Get ready for cars that drive you.
You will see more of these so-called driverless cars on our roads, especially here in Florida. We are one of only three states testing them on our roads.
This week, government officials and manufacturers are meeting in Tampa for the Autonomous Car Summit, to build and promote the future of driverless cars.
Transportation secretary Ananth Prasad let one drive him.
"Drove it autonomously on Interstate 10 for 10 to 15 miles," he said.
They have radar, GPS, and lasers to guide them, keep them in their lanes and slow or stop for obstacles.
"The wave is coming and if we don't ride it, we will get swept away by it," said Jason Bittner, who does urban transportation research at the University of South Florida.
You'll find 'some' of that technology in new cars today. There's adaptive cruise control that keeps pace with the car ahead, and guidance that keeps vehicles in the center of their lanes.
The examples that were on display in Tampa Thursday don't come cheap. The prices ranged from $47,000 to $97,000.
But in time, prices should come down, and grids will go up along our roadways.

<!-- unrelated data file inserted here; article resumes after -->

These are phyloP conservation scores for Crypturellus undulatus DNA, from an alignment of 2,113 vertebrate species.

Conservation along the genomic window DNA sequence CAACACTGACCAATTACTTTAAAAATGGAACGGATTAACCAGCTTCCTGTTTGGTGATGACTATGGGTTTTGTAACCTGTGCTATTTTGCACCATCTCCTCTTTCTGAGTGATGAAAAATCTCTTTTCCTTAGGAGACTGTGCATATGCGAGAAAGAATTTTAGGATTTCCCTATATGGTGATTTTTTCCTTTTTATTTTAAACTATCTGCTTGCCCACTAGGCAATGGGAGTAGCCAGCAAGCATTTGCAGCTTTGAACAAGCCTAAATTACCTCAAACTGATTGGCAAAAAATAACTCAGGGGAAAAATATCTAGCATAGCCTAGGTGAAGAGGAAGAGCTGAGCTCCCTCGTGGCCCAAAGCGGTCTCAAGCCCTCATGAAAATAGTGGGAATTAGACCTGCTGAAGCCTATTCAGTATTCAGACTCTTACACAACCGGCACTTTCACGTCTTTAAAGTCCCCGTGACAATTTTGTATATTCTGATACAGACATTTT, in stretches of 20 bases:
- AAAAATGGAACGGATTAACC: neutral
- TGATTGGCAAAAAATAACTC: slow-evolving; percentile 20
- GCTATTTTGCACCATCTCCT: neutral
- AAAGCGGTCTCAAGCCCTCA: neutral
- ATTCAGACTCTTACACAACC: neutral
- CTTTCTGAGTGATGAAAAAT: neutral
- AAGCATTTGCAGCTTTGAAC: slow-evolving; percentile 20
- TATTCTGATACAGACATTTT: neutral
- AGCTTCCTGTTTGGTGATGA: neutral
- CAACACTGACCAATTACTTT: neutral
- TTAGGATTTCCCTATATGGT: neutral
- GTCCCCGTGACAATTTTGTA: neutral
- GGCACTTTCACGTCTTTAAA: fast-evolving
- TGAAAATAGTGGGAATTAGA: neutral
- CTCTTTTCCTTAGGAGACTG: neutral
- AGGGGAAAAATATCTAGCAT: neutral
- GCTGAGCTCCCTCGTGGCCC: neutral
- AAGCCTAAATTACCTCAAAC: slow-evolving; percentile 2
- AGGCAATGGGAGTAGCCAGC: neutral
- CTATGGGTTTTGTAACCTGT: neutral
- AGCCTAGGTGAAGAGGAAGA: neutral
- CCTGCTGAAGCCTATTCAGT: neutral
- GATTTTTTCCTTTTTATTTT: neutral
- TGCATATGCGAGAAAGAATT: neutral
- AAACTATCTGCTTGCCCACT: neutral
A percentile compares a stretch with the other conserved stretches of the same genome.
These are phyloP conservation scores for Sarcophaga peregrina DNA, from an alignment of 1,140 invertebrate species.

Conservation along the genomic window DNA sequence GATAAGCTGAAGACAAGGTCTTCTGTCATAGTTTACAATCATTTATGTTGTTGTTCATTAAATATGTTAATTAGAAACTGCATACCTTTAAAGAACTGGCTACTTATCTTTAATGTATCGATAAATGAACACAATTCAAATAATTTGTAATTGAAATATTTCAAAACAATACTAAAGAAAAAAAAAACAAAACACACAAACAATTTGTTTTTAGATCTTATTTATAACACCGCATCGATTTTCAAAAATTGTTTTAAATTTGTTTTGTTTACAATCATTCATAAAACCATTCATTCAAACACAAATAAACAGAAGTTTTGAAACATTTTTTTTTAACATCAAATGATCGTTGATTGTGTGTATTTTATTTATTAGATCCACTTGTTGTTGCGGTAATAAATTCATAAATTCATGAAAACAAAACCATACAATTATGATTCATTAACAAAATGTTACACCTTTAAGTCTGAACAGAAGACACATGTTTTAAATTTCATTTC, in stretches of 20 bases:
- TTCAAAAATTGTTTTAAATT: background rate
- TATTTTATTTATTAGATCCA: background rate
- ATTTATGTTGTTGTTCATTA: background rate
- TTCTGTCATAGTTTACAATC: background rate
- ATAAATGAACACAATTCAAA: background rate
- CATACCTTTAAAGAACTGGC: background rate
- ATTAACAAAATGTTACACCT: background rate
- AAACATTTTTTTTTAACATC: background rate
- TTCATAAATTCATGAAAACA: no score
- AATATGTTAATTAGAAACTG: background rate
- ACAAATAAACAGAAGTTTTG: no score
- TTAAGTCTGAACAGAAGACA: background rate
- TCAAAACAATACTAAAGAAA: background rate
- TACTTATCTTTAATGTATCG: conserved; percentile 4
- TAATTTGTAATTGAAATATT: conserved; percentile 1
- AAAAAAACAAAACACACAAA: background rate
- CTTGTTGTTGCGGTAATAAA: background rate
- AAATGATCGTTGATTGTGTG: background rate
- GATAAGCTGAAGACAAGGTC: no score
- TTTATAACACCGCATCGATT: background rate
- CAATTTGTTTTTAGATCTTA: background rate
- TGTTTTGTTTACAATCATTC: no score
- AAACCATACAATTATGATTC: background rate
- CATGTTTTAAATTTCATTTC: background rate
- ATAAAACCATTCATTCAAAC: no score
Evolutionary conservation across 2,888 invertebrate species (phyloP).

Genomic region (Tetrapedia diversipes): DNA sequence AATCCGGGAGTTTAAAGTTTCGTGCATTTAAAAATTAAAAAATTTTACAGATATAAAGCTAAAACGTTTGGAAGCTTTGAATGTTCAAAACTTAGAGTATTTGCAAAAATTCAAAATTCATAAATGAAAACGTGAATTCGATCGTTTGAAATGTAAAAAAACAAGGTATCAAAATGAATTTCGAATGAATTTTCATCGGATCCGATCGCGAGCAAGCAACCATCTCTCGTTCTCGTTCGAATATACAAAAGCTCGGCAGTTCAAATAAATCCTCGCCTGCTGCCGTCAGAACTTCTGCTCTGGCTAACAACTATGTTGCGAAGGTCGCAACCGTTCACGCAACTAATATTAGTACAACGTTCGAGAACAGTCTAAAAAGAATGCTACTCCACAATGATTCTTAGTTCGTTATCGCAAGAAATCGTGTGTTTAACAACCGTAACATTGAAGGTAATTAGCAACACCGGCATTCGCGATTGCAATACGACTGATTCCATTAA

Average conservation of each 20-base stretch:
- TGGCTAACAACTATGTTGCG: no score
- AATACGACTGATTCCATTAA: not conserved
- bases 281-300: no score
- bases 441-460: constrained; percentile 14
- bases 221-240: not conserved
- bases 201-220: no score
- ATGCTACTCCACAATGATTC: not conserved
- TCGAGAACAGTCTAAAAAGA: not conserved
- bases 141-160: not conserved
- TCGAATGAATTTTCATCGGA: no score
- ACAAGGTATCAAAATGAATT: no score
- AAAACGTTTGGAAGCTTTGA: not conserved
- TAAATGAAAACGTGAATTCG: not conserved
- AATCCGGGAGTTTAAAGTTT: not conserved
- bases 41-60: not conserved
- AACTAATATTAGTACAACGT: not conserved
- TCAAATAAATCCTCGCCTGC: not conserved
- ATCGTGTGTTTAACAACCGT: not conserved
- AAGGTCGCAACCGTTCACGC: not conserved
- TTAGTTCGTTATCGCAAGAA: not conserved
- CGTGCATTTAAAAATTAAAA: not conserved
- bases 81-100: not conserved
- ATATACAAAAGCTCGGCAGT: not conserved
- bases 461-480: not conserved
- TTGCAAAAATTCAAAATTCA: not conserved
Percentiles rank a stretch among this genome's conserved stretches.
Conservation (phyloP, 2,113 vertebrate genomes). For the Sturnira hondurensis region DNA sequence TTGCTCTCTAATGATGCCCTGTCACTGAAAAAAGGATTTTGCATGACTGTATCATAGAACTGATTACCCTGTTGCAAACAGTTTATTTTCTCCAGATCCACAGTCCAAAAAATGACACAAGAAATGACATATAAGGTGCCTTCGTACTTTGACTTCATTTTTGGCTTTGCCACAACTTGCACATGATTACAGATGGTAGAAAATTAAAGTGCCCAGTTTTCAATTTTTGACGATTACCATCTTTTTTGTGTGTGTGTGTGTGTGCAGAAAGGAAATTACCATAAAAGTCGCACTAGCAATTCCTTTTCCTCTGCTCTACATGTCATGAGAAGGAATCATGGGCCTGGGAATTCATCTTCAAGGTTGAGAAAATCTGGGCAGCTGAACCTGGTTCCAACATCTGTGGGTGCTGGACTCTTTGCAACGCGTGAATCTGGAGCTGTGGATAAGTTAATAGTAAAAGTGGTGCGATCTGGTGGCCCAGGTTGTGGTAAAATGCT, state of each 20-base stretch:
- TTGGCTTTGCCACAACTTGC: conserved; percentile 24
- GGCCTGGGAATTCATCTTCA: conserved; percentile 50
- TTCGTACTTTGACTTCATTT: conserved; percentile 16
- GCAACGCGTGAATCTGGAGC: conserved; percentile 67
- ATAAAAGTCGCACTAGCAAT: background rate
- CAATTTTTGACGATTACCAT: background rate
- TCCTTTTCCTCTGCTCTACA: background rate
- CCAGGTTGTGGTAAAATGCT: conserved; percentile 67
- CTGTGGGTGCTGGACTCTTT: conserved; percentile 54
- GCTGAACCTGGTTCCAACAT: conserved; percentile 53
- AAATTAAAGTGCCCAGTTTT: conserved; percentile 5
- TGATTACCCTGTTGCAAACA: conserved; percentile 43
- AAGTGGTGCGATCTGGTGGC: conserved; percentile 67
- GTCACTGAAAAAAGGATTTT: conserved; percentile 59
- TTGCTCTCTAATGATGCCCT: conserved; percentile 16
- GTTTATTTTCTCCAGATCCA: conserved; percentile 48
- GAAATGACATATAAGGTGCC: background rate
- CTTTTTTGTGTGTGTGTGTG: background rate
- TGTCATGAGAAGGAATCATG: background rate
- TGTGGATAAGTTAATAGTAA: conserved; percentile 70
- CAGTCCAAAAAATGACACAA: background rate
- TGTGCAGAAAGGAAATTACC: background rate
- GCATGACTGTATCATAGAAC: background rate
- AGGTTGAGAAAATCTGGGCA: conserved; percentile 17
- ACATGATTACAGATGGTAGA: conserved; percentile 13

We already have a test-bed on Interstate 4 in Orlando where cars link to receivers along the interstate.
It's the kind of network that could handle traffic in a few years -- and possibly save lives.
Like in the deadly pile up caused by fog last year along Interstate 75. Autonomous cars would not have been blinded by fog, and could have stopped for roadblocks.
Now state leaders are planning their next move.
"You know, I can't describe it to you now, and that is the biggest reason for this summit," said Joe Waggoner, with the Hillsborough Expressway Authority.
The Autonomous Car Summit runs though Friday, but it is not open to the public. It's designed for government officials and car manufacturers.
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